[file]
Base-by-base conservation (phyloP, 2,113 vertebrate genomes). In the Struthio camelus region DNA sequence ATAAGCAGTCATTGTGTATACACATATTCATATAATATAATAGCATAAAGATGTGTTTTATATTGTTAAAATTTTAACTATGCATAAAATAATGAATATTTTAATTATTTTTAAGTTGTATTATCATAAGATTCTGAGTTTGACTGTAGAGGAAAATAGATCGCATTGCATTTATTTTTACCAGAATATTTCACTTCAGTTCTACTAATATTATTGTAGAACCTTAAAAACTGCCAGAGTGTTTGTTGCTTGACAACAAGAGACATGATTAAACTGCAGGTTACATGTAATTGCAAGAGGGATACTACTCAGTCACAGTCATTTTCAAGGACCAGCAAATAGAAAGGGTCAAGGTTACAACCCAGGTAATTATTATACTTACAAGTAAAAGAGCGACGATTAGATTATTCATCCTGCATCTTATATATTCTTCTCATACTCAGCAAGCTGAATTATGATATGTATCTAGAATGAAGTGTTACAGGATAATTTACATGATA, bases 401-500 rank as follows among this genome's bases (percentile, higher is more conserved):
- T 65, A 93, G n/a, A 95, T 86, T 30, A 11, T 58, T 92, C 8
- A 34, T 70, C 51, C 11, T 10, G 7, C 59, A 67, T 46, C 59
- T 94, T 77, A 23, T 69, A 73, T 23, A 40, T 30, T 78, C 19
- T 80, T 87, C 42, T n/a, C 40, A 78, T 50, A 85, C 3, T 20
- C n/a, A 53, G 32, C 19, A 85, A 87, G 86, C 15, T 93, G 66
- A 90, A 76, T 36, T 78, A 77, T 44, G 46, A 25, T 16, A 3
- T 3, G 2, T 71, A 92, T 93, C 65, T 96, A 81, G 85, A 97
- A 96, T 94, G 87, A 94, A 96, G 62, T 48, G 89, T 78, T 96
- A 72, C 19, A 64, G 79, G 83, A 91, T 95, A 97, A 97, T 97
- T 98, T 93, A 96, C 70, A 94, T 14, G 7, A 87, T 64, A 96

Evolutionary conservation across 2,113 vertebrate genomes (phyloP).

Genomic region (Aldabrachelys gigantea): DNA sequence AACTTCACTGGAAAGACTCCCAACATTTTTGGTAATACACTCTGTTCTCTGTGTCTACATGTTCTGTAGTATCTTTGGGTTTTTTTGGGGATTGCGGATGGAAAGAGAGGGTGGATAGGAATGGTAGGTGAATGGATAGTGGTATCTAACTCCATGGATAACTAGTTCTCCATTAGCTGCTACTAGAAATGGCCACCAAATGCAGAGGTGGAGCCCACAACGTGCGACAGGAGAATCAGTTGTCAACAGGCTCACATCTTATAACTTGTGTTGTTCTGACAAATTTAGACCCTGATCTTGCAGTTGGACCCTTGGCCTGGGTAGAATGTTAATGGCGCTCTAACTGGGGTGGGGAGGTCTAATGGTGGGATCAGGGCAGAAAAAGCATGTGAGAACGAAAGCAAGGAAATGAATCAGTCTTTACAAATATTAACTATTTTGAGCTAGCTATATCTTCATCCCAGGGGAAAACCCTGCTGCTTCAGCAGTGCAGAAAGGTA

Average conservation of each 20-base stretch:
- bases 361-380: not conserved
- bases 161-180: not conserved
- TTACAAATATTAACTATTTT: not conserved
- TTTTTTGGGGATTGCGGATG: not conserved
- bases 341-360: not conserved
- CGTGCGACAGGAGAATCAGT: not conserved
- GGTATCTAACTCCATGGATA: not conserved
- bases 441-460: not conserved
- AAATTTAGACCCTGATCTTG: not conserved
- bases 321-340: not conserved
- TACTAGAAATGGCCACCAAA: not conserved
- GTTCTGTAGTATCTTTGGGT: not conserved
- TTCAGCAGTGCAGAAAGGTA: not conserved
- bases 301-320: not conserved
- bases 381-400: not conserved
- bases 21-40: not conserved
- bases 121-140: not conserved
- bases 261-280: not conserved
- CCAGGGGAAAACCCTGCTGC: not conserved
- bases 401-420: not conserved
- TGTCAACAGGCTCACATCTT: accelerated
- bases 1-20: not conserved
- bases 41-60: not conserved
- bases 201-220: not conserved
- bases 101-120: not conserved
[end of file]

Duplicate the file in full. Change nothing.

Base-by-base conservation (phyloP, 2,113 vertebrate genomes). In the Struthio camelus region DNA sequence ATAAGCAGTCATTGTGTATACACATATTCATATAATATAATAGCATAAAGATGTGTTTTATATTGTTAAAATTTTAACTATGCATAAAATAATGAATATTTTAATTATTTTTAAGTTGTATTATCATAAGATTCTGAGTTTGACTGTAGAGGAAAATAGATCGCATTGCATTTATTTTTACCAGAATATTTCACTTCAGTTCTACTAATATTATTGTAGAACCTTAAAAACTGCCAGAGTGTTTGTTGCTTGACAACAAGAGACATGATTAAACTGCAGGTTACATGTAATTGCAAGAGGGATACTACTCAGTCACAGTCATTTTCAAGGACCAGCAAATAGAAAGGGTCAAGGTTACAACCCAGGTAATTATTATACTTACAAGTAAAAGAGCGACGATTAGATTATTCATCCTGCATCTTATATATTCTTCTCATACTCAGCAAGCTGAATTATGATATGTATCTAGAATGAAGTGTTACAGGATAATTTACATGATA, bases 401-500 rank as follows among this genome's bases (percentile, higher is more conserved):
- T 65, A 93, G n/a, A 95, T 86, T 30, A 11, T 58, T 92, C 8
- A 34, T 70, C 51, C 11, T 10, G 7, C 59, A 67, T 46, C 59
- T 94, T 77, A 23, T 69, A 73, T 23, A 40, T 30, T 78, C 19
- T 80, T 87, C 42, T n/a, C 40, A 78, T 50, A 85, C 3, T 20
- C n/a, A 53, G 32, C 19, A 85, A 87, G 86, C 15, T 93, G 66
- A 90, A 76, T 36, T 78, A 77, T 44, G 46, A 25, T 16, A 3
- T 3, G 2, T 71, A 92, T 93, C 65, T 96, A 81, G 85, A 97
- A 96, T 94, G 87, A 94, A 96, G 62, T 48, G 89, T 78, T 96
- A 72, C 19, A 64, G 79, G 83, A 91, T 95, A 97, A 97, T 97
- T 98, T 93, A 96, C 70, A 94, T 14, G 7, A 87, T 64, A 96

Evolutionary conservation across 2,113 vertebrate genomes (phyloP).

Genomic region (Aldabrachelys gigantea): DNA sequence AACTTCACTGGAAAGACTCCCAACATTTTTGGTAATACACTCTGTTCTCTGTGTCTACATGTTCTGTAGTATCTTTGGGTTTTTTTGGGGATTGCGGATGGAAAGAGAGGGTGGATAGGAATGGTAGGTGAATGGATAGTGGTATCTAACTCCATGGATAACTAGTTCTCCATTAGCTGCTACTAGAAATGGCCACCAAATGCAGAGGTGGAGCCCACAACGTGCGACAGGAGAATCAGTTGTCAACAGGCTCACATCTTATAACTTGTGTTGTTCTGACAAATTTAGACCCTGATCTTGCAGTTGGACCCTTGGCCTGGGTAGAATGTTAATGGCGCTCTAACTGGGGTGGGGAGGTCTAATGGTGGGATCAGGGCAGAAAAAGCATGTGAGAACGAAAGCAAGGAAATGAATCAGTCTTTACAAATATTAACTATTTTGAGCTAGCTATATCTTCATCCCAGGGGAAAACCCTGCTGCTTCAGCAGTGCAGAAAGGTA

Average conservation of each 20-base stretch:
- bases 361-380: not conserved
- bases 161-180: not conserved
- TTACAAATATTAACTATTTT: not conserved
- TTTTTTGGGGATTGCGGATG: not conserved
- bases 341-360: not conserved
- CGTGCGACAGGAGAATCAGT: not conserved
- GGTATCTAACTCCATGGATA: not conserved
- bases 441-460: not conserved
- AAATTTAGACCCTGATCTTG: not conserved
- bases 321-340: not conserved
- TACTAGAAATGGCCACCAAA: not conserved
- GTTCTGTAGTATCTTTGGGT: not conserved
- TTCAGCAGTGCAGAAAGGTA: not conserved
- bases 301-320: not conserved
- bases 381-400: not conserved
- bases 21-40: not conserved
- bases 121-140: not conserved
- bases 261-280: not conserved
- CCAGGGGAAAACCCTGCTGC: not conserved
- bases 401-420: not conserved
- TGTCAACAGGCTCACATCTT: accelerated
- bases 1-20: not conserved
- bases 41-60: not conserved
- bases 201-220: not conserved
- bases 101-120: not conserved